I don’t remember being asked if I had been baptised before when I was received into the Church 50 years ago. As Fr Z writes I don’t think that question arose due to conditional Baptism being the norm at that time but I can understand how new converts must feel wondering but never quite knowing for sure if their non-Catholic baptism was valid.

    I am so pleased that Conditional Baptism was still offered 50 years ago as I think I would have been a worrier like the former Southern Baptist mentioned as most of us would have been baptised as infants and consequently would have no memory of the event. However being 21 at the time of my Conditional Baptism I remember it vividly and still have the white mantilla I wore for the occasion although like myself it is slightly jaded round the edges!

  6. Luvadoxi says:

    In Presbyterian baptism the minister sort of cups water between three fingers and touches the child’s head. I’m not sure any runs or drips. I’m hoping this worked.

  7. Conditional baptism exists as a mercy to clear any doubt of a baptism not done by the Catholic Church. This is not re-baptism, which is forbidden. The form is “I conditionally baptize you…”

    Unfortunately today, fear of paperwork for ‘re-doing’ a baptism holds most priests back. Oh there is also the risk of embarrassing another religion or an individual. This is baptism. Its crucial. Why is this so hard?

    The argument is that anybody can do a baptism. Yes this is true. The Church teaches that baptism is done by a priest unless in cases of emergency. That is the old traditional teaching. I hope that counts. lol Back in the day, a priest would conditionally baptize those done in emergency, just in case there was any error in form, matter, or intent. And then the priest would add the exorcism and the rest of the old ritual. This is because baptism is so important, so crucial, so basic to being in the Church and getting all those graces open only to the baptized…and that Beatific Vision thing that seems underrated today. ha.

    But really, why risk this? What is the big deal? Can’t we go back to the conditional baptism routine from before the 60s? My father, a baptized Congregationalist was conditionally baptized in the 50s. No questions, ifs ands or buts. Nobody got indignant or insulted…this applied to everyone entering the Church. This was routine. Easy. Simple. Direct.

    In regard to anybody can baptize, there is a difference between a Jewish doctor and a Protestant minister. A doctor or any person baptizes a risky infant for the sake of the Catholic parent – whether he believes in Catholicism or not, his action is on behalf of the Catholic, thus the intention suffices. [and a priestly conditional baptism can still be done just in case – its also better for the paperwork!] But I don’t understand how non-Catholic baptisms of other denominations can be assumed valid. These are folks who deny the Catholic Faith, the Eucharist, Primacy of the Pope, the Immaculate Conception…folks who formally declare themselves anything but a Catholic.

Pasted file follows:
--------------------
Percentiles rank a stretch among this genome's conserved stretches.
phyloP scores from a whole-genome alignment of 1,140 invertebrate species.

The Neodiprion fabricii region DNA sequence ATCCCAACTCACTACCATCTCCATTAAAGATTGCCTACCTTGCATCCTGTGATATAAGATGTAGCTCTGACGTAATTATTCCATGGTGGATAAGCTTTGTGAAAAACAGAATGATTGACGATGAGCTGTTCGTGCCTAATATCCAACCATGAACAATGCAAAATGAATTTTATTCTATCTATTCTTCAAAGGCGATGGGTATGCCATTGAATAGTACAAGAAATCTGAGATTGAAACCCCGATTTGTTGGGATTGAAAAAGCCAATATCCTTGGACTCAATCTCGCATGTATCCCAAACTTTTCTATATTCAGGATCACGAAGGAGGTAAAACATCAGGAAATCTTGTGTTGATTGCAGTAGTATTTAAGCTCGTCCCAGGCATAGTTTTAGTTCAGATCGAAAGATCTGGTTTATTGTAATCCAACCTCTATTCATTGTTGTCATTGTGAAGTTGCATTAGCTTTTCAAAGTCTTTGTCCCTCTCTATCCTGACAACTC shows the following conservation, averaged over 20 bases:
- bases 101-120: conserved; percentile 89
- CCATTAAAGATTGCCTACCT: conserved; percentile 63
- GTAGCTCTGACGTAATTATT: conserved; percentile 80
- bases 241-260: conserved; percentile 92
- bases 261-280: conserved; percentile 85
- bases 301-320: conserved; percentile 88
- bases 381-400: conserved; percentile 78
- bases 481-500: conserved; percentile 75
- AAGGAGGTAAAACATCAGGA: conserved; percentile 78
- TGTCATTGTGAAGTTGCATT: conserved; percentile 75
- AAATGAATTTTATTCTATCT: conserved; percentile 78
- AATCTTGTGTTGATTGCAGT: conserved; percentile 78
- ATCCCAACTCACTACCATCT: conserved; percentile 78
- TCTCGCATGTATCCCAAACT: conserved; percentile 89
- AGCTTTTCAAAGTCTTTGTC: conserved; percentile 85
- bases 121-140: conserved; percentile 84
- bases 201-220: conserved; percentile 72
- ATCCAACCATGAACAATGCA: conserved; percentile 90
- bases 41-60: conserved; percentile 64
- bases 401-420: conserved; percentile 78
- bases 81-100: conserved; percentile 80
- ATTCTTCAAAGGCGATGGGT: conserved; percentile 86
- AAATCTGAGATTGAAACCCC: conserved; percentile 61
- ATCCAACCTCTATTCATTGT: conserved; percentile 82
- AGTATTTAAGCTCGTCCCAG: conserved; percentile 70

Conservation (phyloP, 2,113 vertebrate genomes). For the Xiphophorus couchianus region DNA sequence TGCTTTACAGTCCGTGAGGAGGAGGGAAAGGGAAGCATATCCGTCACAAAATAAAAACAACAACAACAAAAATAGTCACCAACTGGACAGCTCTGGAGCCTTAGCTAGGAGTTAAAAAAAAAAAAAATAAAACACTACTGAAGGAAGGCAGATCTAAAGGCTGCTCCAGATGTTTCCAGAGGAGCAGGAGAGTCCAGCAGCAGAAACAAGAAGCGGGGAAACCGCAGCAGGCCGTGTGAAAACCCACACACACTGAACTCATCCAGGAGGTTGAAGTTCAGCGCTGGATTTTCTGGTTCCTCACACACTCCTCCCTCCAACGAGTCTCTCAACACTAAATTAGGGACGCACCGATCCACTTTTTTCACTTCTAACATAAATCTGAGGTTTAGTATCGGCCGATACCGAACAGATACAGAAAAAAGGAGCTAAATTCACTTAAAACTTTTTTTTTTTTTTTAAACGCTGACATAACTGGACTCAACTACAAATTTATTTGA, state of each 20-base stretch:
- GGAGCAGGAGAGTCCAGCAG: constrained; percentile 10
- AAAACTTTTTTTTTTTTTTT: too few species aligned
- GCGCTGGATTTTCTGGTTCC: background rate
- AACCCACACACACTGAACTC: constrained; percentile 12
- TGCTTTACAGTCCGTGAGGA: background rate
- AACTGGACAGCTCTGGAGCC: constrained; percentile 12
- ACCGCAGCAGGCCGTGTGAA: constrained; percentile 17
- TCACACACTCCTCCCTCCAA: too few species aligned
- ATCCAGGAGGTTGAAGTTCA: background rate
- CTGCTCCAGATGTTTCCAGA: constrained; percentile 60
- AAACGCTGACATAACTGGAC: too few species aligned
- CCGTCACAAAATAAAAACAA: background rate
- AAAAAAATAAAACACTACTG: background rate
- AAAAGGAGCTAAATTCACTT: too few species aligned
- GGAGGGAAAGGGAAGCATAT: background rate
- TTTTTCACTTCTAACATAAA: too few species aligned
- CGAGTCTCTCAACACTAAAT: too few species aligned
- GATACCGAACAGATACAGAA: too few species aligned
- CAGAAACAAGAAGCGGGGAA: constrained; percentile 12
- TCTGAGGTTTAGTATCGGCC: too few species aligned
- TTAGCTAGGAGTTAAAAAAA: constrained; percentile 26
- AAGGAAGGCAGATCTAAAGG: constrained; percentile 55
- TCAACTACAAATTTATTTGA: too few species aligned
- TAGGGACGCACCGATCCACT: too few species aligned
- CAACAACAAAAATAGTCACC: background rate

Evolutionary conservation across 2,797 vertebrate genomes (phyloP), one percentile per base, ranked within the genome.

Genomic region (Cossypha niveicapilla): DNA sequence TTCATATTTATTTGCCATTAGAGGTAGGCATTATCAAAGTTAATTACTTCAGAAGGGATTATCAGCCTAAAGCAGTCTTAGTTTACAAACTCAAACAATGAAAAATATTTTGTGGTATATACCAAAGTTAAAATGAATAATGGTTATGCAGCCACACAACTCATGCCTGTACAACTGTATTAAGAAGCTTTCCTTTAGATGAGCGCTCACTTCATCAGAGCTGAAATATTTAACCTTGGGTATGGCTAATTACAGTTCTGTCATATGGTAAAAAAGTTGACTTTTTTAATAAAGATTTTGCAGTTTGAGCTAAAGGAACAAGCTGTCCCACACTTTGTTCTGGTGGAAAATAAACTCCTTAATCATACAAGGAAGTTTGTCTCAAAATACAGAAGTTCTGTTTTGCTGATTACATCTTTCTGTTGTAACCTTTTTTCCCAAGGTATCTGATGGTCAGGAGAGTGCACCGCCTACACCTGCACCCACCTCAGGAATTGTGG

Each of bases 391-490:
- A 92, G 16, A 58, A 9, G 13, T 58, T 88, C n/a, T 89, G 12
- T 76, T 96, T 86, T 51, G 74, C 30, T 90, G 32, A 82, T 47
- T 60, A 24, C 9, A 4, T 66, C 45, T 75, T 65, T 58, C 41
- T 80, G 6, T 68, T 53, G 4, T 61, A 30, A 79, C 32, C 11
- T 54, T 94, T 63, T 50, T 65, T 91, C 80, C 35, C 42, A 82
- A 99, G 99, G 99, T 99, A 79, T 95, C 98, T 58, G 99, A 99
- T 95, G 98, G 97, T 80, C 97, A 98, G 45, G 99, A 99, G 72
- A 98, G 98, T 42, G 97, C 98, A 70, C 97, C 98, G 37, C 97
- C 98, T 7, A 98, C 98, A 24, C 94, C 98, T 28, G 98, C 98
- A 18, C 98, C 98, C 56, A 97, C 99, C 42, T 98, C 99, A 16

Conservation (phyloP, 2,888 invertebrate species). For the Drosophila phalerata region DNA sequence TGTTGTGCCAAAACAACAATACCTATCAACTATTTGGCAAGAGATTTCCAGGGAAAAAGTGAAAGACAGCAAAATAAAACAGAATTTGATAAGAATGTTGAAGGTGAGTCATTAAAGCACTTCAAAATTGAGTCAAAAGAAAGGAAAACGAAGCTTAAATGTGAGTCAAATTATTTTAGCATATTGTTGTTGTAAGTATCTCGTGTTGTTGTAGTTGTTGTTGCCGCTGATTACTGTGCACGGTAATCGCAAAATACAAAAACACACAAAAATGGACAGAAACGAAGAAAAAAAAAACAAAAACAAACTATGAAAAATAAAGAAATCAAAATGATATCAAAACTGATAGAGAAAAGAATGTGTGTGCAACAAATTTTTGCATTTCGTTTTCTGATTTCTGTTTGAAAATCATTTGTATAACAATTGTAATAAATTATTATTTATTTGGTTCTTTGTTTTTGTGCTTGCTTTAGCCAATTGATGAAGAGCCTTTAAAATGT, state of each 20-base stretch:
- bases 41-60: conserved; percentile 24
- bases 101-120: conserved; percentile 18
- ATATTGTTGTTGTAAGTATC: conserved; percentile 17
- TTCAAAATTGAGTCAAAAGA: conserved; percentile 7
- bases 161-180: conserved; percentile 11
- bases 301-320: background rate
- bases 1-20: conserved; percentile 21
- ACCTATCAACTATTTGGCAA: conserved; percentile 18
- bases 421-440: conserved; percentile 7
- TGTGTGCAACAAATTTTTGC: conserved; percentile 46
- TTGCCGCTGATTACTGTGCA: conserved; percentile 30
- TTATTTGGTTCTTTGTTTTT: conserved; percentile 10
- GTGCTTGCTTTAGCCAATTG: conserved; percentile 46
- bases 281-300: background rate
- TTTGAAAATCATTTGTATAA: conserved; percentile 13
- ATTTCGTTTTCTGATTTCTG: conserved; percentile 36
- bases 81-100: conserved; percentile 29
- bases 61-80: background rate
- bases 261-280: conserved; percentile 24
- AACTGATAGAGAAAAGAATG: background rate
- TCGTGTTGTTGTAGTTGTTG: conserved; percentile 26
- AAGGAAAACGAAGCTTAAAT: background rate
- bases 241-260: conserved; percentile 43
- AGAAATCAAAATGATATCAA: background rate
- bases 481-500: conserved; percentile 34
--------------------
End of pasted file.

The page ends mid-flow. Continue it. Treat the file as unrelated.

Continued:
Baptism of desire and of blood is still controversial. That might not cover us. Conditional baptism is a mercy in this case. The Catholic belief of No Salvation Outside the Church is real and being in the Church requires real baptism. The problem is that with all this wishy-washy baptism of desire, oh if you are a good person, oh if you do your best, invincible ignorance, …blah blah blah…you’ll get to heaven. What this confusion does is convince folks that No Salvation Outside the Church is moot because, wellllll, everybody is really in the Church anyway, you’ll get baptized in some arcane way in desire or sincerity or something, and everybody is saved. So don’t worry.

    I understand now why Our Lady of Good Success predicted that in this age it would be very difficult to get baptized. People LOOK like they are baptized – I didn’t understand Our Lady’s prediction, it was too unbelievable, too harsh – but after seeing these kinds of agonized questions and questionable practices in several RCIA programs – I really do wonder.

    Conditional baptism is not a heretical concept, it aligns with traditional practices of the Church, and really…its not that hard! And what a mercy!

  8. diezba says:

    Father, I really appreciate your checking into this and posting about it. I’m a former Southern Baptist and a current diocesan seminarian from the South (3 months to transitional deacon!). As I was getting into sacramental theology classes, I, like your correspondent, was starting to worry that the separation between the Trinitarian formula and the actual dunk had rendered my baptism invalid. This gives me great consolation (along with the commentator’s note about the moving water in which we were standing). This is exactly the sort of ministry that I really appreciate your doing: answering questions that we have, but are afraid to ask.

    Please pray for me to persevere and be faithful to my vocation.

  9. The Cobbler says:

    “The temporal separation of matter and form was minimal, and part of the same act.” (Emphasis added.)

    I’m not, strictly speaking, a theologian, but for what it’s worth the being part of the same act strikes me as being the crux of the matter. Obviously too much physical separation would preclude being part of the same act, just as it’s not really the right type of act if you don’t bother putting water on the head in the first place; but at the end of the day it is the act that does the work, not the quantity of water or an exact correlation of the words and water in merely physical time, right? Something along those lines?